Few bands in Melbourne shine brighter with euphoric, alt-pop boppers than Junior Fiction. Stealing many a heart through performances gushing with infectious energy, their recent sophomore release is sure to tame many more. Littered with uplifting anthems grounded in the reality of James McLean's thematic positivity, Your Love is making waves across independent listening circles in Australia as a saving grace for many in need this year. We spoke to McLean about the story behind the beloved band.
Moving to Melbourne from Albury to study mechanical engineering, McLean bloomed late, jumping into his first band at 28 without any prior musical experience; "When I started playing in bands, I felt very privileged. I felt like an imposter because I didn't have years of experience that brought me to that point. I thought I could come up with ideas and sing and so I backed myself in on that". Endearing himself to the scene, McLean's support proved the bedrock for helping form his own dream outfit; "I was always sure that whenever another band wanted to play with mine I was so appreciative that whenever they played I would make sure I went to see them. I was there to support them because I wanted them to support me. That's how I got to make Junior Fiction. Outside of Sam, none of us knew each other. I just drew up a wish list and took a leap of faith".
Meeting guitarist Sam Gaul through mutual friends, the pair bonded over an affinity for motorbikes before taking a road trip to Adelaide. Shortly thereafter, the pair concocted the idea for the band with McLean inspired by Gaul's musicianship; "I saw him play and I was really in awe of his skill level. I'd never seen anyone play guitar the way he did. He looked so natural and free-flowing and quite improvisational. He's able to turn something that could be quite rudimentary into something quite unique". With Gaul's grounding in post-punk, it would be the guitarist's forgotten hard drive of demos that helped birth the songs for the band's first record; "There were just little riffs but I reckon I pulled 4-5 song ideas instantly out of that and latched onto the poppier concepts he came up with. We got a band together and just tried to get an album's worth of songs and record them". Whilst satisfied with the LP for what was only ever intended as a recording project, it failed to convey the cohesive framework the band would later arrive at; "There was a bit of having multiple personalities with us writing whatever we felt like. Even though the songwriting was good, we hadn't figured out what the band was yet. Knowing what is correct and what reflects the interests of the band is hard".
Wanting to branch out from the pacey punk of prior bands such as Big Tobacco and Platinum Rat, both Gaul's guitar playing and his own "giddy, nervous energy" surrounding a newfound partner helped McLean take a more methodically buoyant approach with Junior Fiction second time around; "When the songs for this record were written, I was in a really positive mindset. In the years before that, I was less certain and more cynical when it came to relationships and life trajectory. I guess a lot of things locked into place and I relished the opportunity to write something a lot more optimistic". Harnessing happiness proved a windfall for McLean's understanding of self as a songwriter; "Things that have an underlying positive theme tend to affect me a lot more than things at the opposite ends of the spectrum. Realising that helped me come into my preferred way of writing". Not without its challenges, he expresses the obstacles faced expressing himself through upbeat music; "It's really hard to be positive without it sounding cliched or trite. I was always conscious of that and, rather than falling back on stereotypical subject matter, tried to base it around the themes of the music rather than the specific events. Quite often it's a lot easier to put your hands on good lyrics when you're talking about things less certain and more difficult because people can relate to that more readily when they've got their own concerns in life".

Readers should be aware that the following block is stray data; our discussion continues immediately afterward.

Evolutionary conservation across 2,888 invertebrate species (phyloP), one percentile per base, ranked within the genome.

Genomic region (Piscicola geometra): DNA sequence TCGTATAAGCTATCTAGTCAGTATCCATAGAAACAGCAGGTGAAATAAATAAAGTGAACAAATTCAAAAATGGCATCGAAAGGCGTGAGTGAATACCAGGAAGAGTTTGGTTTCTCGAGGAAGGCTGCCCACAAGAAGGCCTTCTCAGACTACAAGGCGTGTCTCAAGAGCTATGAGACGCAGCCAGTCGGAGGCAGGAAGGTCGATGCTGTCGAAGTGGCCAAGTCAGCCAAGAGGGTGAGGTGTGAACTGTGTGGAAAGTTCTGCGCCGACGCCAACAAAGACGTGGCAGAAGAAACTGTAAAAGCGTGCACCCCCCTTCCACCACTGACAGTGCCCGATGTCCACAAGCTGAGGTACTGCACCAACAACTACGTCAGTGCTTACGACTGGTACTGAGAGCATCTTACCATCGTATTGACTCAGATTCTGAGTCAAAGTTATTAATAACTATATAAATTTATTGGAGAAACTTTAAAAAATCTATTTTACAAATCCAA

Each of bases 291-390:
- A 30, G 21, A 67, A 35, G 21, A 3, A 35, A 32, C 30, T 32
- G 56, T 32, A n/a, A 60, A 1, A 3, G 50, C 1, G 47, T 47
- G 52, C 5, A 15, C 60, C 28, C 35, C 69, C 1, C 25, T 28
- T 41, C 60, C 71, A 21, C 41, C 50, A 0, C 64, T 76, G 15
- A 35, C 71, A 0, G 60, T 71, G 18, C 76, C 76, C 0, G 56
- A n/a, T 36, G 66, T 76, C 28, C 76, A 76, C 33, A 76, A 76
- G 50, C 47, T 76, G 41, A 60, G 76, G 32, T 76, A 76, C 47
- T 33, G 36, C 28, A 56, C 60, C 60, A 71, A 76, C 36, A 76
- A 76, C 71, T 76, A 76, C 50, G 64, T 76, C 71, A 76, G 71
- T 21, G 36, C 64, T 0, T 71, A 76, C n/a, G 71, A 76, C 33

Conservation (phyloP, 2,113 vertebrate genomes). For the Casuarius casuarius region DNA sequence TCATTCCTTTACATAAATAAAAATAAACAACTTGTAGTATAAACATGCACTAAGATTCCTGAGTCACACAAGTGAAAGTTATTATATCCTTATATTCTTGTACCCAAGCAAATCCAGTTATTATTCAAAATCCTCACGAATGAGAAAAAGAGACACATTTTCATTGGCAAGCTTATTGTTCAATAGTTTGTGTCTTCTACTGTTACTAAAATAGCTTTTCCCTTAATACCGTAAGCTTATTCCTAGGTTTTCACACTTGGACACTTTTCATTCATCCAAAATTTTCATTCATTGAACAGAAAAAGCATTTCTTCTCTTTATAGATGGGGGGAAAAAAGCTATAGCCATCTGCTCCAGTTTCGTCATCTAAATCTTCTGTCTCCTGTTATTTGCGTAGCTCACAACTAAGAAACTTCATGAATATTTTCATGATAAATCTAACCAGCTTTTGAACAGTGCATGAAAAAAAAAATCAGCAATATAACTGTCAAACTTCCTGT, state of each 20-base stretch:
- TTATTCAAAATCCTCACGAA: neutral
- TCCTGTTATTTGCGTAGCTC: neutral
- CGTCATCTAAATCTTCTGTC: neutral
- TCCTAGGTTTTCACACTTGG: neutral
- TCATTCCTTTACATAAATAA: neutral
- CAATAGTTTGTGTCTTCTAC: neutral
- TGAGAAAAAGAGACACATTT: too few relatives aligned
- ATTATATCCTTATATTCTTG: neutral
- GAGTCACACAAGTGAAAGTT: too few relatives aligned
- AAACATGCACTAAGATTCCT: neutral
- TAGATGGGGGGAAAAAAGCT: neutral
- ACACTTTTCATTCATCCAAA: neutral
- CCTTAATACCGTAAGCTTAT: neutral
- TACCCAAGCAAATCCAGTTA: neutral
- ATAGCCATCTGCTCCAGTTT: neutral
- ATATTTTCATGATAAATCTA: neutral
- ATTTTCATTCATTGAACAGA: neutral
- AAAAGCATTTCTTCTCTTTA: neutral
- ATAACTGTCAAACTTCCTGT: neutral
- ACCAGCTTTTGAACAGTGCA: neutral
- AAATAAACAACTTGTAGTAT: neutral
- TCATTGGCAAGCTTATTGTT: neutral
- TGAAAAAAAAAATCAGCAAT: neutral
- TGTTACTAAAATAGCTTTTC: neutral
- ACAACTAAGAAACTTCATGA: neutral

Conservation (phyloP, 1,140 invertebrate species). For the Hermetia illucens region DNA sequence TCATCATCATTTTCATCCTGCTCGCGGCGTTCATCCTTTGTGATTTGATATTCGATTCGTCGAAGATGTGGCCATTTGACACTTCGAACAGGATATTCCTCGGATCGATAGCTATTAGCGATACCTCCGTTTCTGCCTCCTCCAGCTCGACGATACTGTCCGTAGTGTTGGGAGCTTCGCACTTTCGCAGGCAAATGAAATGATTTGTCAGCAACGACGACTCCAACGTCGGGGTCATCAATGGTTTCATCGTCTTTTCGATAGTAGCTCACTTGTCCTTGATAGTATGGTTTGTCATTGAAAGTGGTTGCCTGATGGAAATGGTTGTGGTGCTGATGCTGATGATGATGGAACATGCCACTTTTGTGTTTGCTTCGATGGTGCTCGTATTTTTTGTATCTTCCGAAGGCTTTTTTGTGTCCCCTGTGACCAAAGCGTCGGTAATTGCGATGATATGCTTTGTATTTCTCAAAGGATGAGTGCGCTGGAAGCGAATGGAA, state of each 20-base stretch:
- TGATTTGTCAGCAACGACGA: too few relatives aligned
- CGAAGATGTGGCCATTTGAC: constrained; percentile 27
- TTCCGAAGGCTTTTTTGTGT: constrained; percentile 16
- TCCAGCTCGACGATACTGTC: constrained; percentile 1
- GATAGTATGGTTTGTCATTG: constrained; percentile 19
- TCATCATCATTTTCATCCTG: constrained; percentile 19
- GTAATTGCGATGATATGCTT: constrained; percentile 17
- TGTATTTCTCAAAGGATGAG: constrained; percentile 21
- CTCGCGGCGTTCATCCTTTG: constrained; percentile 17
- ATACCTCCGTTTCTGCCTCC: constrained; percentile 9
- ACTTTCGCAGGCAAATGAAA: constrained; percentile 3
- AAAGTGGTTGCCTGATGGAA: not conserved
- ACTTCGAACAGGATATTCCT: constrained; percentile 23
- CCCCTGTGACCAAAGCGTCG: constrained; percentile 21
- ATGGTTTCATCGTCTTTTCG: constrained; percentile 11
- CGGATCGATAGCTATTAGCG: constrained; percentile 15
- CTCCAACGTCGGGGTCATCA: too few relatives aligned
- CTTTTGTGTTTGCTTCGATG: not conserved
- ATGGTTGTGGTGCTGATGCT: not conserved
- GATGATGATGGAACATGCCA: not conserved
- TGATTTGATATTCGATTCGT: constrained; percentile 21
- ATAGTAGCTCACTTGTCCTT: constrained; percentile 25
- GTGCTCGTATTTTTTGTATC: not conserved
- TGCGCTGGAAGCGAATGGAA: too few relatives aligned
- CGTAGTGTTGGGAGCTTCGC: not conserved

With Your Life ushering in a new roster of bandmates atop the two founding members, the album reflects a unified work with each musician colouring McLean's concepts with their own expertise; "When I come up with a song it'll be on bass and I'm just trying to figure out the root notes to be able to write the vocal melody over the top. If anyone had the opportunity to listen to the original concepts for these songs, they are a world apart from the finished product to the point that I couldn't claim credit for writing it alone. I'm thankful and happy that everyone in the band has had the opportunity to put their stamp on the songs". Easily perceived on-stage, each member's persona helps contribute to a vivid sensory experience. Drummer Anetta Nevin draws the most attention as somewhat of a funk-infused octopus; "Anetta's such a visual phenomenon and she just has the best time. She really puts her heart on her sleeve and you can see how good a time she's having".
With anthems as big as '365 or 'Your Love', McLean articulates the drive for these songs extends equally from his enjoyment singing at peak capacity as it does the subject matter; "I've never been one for making vocal delivery restrained or downplayed like a dole wave style. I feel really good singing to my full capacity, just really having a go. I don't think I'd get that if I was doing something more subdued or downplayed". This contagious vitality oozes through the record and ultimately emphasises the overarching intention of Junior Fiction's release; "Even though we weren't able to have a launch show, I'm really happy it's out. Not just because of the effort that went into it, but the fact that the subject matter and themes are so positive. If it can give people a little boost, I feel like it's done its job.